Route Atlas

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MartinB1

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I have recently qualified as a train driver and am currently undertaking my route learning. I would like to find a publication on Route maps, displaying track layout and curvatures. I've seen the Rail Atlas of Great Britain and Ireland for sale online which looks promising, however can't find anywhere examples of the pages within. Can anyone tell me if this publication has this detail, or if any other publication does? I do have route maps issued to me with a lot of information, however I would like this information in a wider context with track layout and curvatures detailed as part of the wider geography. I don't want to purchase something online only for it not to be what I'm after. Trackatlas looked ideal, however is no longer in print.
 
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STANDISH

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Note some these Regional Quail Track Maps are about to have new editions. Check before you buy.
 

MartinB1

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Thanks for replying. Yes I've already looked at them, all straight lines like my issued route maps unfortunately.
 

MichaelAMW

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Thanks for replying. Yes I've already looked at them, all straight lines like my issued route maps unfortunately.

I thought the solution to this was that drivers are lent or given DVDs of the routes. Doesn't give you gradients, mind you, but it does give curves - and shows you that signal round a sharp left-hand bend behind a bridge and in a bush...
 

Nicks

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How about Ordnance Survey 1:25000 maps - either the paper copies or you can buy the digital tiles you need online. The cost of these is a lot cheaper than they used to be.
 

30907

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I have recently qualified as a train driver and am currently undertaking my route learning. I would like to find a publication on Route maps, displaying track layout and curvatures. I've seen the Rail Atlas of Great Britain and Ireland for sale online which looks promising, however can't find anywhere examples of the pages within. Can anyone tell me if this publication has this detail, or if any other publication does? I do have route maps issued to me with a lot of information, however I would like this information in a wider context with track layout and curvatures detailed as part of the wider geography. I don't want to purchase something online only for it not to be what I'm after. Trackatlas looked ideal, however is no longer in print.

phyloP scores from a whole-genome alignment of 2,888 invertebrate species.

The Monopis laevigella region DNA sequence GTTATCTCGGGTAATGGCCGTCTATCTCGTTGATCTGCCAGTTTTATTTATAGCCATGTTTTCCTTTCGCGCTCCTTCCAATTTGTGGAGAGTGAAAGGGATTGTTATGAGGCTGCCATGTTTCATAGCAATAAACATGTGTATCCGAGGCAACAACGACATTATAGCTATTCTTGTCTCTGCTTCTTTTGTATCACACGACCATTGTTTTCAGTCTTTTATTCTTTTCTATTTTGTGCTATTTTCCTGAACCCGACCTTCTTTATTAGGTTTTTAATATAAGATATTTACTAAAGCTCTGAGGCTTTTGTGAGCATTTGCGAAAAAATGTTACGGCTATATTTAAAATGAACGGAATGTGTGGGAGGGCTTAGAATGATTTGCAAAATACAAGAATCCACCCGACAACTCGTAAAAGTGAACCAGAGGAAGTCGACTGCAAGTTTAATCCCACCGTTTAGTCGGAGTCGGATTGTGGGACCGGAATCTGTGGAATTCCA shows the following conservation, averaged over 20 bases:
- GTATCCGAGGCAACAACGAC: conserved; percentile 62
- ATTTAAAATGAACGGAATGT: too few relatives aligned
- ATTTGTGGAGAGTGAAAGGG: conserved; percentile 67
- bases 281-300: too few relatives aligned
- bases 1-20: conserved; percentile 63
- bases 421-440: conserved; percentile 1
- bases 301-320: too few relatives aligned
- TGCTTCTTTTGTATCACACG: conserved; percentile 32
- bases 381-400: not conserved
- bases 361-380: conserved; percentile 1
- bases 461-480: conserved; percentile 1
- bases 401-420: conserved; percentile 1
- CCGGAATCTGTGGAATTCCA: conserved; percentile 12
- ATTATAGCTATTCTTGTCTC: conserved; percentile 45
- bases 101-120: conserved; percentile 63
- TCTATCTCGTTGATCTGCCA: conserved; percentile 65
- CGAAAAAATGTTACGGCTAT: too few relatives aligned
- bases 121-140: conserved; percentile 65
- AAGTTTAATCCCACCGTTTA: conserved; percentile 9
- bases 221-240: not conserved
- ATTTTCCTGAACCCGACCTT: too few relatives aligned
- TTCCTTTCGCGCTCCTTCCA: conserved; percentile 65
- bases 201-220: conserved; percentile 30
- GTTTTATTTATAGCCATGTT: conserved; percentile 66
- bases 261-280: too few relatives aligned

The Baker atlas doesn't give details of track layout, but is accurate for geography (within the usual limitations - all cartography is a compromise!), more so than the TrackAtlas (not a criticism). Think OS 1:50000 (actual scale is slightly smaller) but with almost all non railway detail omitted.
 

kentuckytony

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Depending on what routes you are learning, there are many DVD and Blu-Ray "cab rides" and "driver's eye views" from the cabs of trains. Some even have historical commentary.
You might consider some of those.
 

MidnightFlyer

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Just make sure to buy one that are unabridged, as an awful lot of cab ride DVDs tend to have some bits of running omitted. 225 Studios are very good for complete (but without commentary) videos.
 

319321

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Can you post an example of what a map showing "curvature" should looks like?

Unless I've missed the point, where what you want is geographically accurate maps rather than diagramatic representations.
 

319321

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Having looked at the trackatlas examples, none of the map sources I was thinking of offer a similar level of detail to that provided by trackatlas. Sorry.